Jul 11, 2018
This content contains explicit and sensitive information that may not be suitable for all ages.
It’s a boys dream: having a car, a beautiful girl to love, kids, a well-paid and enjoyable job, a house, a tree, a dog, lot’s of friends and adventures in life that come like road movies. Being the son of a German family where the parents were the “war-generation,” born in the weird 70’s and being raised in the prosperous 80’s, that clearly was my dream.
My parents being kids have survived WW2, then later contributed to Germany’s economic miracle and democracy from scratch. So compared with their circumstances back then, I should be able to make way, right? I mean, heck, I even had the beautiful and loving lady when I laid my foundations for this dream. Part of my upbringing however was some perpetual motion machine that made me an incarnated VW Bug – I ran and ran and ran ….
See, nobody stands a chance to win this.
That machine was designed by mom in one simple sentence: “Other boys at your age … [do this and that].”And when she said that, I was wondrously one year older than I really was. Kept me running – though I hated it each and every time. See, nobody stands a chance to win this. And for that reason, I began to oppose my parents. The motor however revved up …
I stumbled through life chasing after my dream like a donkey after its carrot. I worked, built some humble career, lost it, fell in debt, crawled out of misery by working even harder, built a very humble career, fell in debt again …. you get the idea. Relationship-wise, it was pretty much the same. I dated, fell in love, lost, dated, lost …
So whilst on the “surface,” life appeared to be enjoyable. What made me “submerge” were job circumstances that began to be stressful beyond limits, girls whom I loved began to be more demanding – putting my “freedom” at stake. Whatever I thought that ought to be.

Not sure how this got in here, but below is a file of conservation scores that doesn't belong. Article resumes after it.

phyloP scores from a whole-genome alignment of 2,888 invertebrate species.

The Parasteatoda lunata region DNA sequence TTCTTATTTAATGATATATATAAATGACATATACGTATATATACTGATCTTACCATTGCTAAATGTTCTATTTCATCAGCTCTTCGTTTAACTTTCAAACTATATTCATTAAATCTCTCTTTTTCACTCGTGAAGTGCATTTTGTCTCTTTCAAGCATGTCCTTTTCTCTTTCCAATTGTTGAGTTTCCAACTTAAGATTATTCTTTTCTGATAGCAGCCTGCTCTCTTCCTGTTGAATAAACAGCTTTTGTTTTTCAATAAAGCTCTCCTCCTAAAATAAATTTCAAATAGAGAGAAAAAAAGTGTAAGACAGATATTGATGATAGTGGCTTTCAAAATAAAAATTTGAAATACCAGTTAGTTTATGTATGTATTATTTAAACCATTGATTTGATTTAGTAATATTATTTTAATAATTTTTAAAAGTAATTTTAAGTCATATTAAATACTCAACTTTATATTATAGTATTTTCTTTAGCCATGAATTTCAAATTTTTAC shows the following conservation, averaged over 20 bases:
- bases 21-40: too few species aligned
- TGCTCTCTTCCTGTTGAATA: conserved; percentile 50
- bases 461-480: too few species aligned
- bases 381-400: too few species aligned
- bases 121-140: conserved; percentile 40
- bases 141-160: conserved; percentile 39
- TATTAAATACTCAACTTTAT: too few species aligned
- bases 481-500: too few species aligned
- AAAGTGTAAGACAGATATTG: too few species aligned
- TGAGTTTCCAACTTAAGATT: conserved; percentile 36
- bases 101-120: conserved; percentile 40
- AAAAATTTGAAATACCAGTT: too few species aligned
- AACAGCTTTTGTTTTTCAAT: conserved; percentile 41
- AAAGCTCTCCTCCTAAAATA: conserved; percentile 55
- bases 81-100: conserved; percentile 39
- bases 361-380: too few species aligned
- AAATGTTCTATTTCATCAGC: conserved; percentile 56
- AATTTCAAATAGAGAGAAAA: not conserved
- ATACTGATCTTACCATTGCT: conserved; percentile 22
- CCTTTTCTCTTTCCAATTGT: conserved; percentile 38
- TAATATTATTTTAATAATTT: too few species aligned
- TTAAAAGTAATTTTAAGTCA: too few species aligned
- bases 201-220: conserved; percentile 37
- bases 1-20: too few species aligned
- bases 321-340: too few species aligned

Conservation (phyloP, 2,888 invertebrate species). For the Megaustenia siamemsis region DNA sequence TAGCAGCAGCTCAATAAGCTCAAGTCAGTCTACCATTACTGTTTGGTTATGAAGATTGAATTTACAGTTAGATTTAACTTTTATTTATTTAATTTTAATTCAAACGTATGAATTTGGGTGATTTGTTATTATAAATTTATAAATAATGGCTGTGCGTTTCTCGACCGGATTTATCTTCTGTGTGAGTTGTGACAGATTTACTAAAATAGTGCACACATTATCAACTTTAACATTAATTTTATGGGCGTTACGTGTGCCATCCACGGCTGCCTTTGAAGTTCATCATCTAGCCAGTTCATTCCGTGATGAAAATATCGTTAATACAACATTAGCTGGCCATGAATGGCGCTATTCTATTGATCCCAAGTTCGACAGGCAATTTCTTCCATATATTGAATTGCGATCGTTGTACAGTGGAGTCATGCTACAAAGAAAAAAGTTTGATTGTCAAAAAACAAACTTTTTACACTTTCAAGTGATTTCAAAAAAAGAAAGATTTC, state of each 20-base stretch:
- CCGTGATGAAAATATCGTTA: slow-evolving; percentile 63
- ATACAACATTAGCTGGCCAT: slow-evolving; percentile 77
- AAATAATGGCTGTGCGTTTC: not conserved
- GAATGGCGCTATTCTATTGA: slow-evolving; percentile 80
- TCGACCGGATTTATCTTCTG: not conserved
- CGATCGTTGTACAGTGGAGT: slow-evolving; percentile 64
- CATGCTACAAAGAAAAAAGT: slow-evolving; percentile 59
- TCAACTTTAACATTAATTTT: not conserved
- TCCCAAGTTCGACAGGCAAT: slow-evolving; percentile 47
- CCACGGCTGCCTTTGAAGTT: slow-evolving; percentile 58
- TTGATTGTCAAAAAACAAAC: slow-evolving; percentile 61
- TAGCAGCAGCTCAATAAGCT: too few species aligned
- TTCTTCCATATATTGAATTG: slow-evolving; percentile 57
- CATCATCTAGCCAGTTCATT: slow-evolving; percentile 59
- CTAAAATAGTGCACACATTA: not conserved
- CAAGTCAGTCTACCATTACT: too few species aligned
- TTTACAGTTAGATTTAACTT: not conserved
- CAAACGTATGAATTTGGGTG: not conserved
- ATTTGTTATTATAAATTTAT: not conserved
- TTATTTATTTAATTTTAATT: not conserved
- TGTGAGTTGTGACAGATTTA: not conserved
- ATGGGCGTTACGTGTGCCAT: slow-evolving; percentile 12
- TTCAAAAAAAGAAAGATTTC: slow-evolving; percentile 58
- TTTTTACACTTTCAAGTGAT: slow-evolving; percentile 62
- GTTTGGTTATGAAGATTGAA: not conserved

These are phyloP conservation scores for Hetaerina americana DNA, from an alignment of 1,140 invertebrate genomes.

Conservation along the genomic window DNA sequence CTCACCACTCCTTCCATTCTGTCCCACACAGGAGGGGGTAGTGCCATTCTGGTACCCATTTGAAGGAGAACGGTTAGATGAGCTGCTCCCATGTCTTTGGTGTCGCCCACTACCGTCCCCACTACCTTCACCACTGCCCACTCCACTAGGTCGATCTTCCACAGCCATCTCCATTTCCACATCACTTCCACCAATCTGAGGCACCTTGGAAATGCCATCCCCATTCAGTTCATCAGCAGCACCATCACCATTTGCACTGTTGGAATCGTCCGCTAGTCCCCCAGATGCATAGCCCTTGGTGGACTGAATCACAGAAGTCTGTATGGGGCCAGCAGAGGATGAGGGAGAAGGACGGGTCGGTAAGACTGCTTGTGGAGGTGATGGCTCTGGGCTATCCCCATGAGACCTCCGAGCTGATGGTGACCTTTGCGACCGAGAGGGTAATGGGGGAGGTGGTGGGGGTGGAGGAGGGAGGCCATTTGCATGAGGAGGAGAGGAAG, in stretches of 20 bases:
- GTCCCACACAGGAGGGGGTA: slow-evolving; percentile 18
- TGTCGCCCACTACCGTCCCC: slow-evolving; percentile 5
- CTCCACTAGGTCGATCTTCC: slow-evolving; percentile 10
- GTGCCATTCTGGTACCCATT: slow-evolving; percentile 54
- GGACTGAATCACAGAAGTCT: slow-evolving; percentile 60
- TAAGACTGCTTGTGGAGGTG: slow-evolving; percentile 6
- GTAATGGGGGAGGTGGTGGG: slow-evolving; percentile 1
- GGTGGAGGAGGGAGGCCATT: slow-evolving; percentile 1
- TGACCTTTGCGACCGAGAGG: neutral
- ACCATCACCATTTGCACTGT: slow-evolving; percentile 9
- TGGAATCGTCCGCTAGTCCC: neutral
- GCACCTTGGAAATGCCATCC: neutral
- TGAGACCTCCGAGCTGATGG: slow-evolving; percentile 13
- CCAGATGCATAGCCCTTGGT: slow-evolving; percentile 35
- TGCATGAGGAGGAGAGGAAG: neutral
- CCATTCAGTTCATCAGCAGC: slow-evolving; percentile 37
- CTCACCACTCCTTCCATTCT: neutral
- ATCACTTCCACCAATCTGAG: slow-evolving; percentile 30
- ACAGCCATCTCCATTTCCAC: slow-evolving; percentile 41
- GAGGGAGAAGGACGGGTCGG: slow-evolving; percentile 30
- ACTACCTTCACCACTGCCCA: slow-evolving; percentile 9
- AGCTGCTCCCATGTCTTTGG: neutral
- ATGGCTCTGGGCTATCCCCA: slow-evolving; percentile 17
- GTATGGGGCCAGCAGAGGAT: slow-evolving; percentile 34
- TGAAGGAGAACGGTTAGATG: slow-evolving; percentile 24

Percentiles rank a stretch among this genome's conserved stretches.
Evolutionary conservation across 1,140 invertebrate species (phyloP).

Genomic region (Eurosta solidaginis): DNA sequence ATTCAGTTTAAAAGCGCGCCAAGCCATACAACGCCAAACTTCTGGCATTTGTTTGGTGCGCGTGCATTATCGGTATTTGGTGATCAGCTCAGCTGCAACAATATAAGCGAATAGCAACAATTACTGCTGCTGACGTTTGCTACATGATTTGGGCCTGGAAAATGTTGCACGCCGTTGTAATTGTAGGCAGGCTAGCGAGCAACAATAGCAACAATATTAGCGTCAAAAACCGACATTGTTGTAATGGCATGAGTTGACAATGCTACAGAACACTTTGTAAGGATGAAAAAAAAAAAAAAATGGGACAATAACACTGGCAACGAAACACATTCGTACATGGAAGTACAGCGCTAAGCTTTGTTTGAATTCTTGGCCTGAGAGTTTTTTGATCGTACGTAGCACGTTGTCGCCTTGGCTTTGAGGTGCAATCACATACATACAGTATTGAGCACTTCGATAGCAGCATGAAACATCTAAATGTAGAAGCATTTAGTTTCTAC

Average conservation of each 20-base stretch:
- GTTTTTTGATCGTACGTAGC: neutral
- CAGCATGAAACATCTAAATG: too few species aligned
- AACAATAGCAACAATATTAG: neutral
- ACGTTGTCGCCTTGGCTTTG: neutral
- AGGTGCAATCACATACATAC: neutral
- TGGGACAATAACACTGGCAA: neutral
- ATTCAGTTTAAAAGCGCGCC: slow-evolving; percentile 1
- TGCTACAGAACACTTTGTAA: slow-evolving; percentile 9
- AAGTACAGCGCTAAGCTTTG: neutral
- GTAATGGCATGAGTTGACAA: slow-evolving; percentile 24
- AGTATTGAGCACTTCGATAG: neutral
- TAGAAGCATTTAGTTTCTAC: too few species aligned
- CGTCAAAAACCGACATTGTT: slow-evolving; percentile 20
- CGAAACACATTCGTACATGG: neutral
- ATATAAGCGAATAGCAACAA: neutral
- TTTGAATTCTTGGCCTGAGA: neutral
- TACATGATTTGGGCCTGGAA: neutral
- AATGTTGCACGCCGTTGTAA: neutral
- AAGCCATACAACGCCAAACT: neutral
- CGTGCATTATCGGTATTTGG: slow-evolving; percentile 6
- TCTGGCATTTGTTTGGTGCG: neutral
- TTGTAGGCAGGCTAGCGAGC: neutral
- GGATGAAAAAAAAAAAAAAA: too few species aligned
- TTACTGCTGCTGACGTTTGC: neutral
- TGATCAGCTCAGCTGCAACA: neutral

However I put on the mask of being a committed adult who just received bad cards. Every loss felt like a defeat, every woman turning me down hurt so much that it took double the time we were together to get over it. And I kept chewing it over and over, wondering about when, where and what I did wrong. I took it all and knew the world of failure very well. By talking about it, it granted the acceptance I was longing for. This kept on going until spring 2015 when I wound up having a nervous breakdown in a parking lot close to my office. I finally accepted I had to change.
I kept chewing it over and over, wondering about when, where and what I did wrong.
Oh, wait, I almost forgot: I had been diagnosed with depression in 1997. Had three years of therapy, received EMDR and group sessions. After endless talking and collectively whining I decided that therapists have only one goal: you walk in with one problem and they make sure you walk out with ten. So I meddled with self-help material until that day in 2015.
Today, I am still not good. My anxiety grew into something to what is similar to a deer in the night starring into high beams. My entire life feels like a huge failure. I have the financial potential of a high schooler but having the financial obligations of a family father. I feel like a teenager trapped in the body of a 46-year-old. I am asking myself constantly why or what the heck I am still fighting for.
“Wait, buddy!” you say: “Where is the foundation for change you talk about?” – Glad that you asked, so I have to put myself together now to give you an answer that I can stand for.
See, the answer is what I’ve just said: I am constantly asking myself why or what I am fighting for. Because that’s what I didn’t do my entire life before. And the answers won’t be easy, with all those experiences both joyful – and painful.
I strove for a dream only a few friends have accomplished themselves. They have their financials settled, they have or had their marriage, some of them have kids. But is this still my dream? I have not the foggiest clue anymore.
I believe this is some weird gift by the highest: having now the time and support (yes, I sought for therapy) to finally find the answers to why or what the heck I am fighting for. So I’ll can finally find, love and move myself.
Yes: Depression is hell – but – it is a gift as well.
Yes: Depression is hell – but – it is a gift as well. You recognize your darker side and take it as what it might be: an overcautious friend making clear that you better watch your next steps. And by jangling the nerves, it is his sick way of reminding you to actually TAKE the next steps. Poor communication skills, I know… he just can’t help it.
My therapist once made a good point: “For being depressive you must be intelligent. You are able to feel, see, worry and reflect on things better than most of us. Perhaps you make this a better place some day.”
This is the foundation I am talking about – accepting depression as a part of yourself and start asking questions where the answers are meaningful enough so that they help living life your very own way.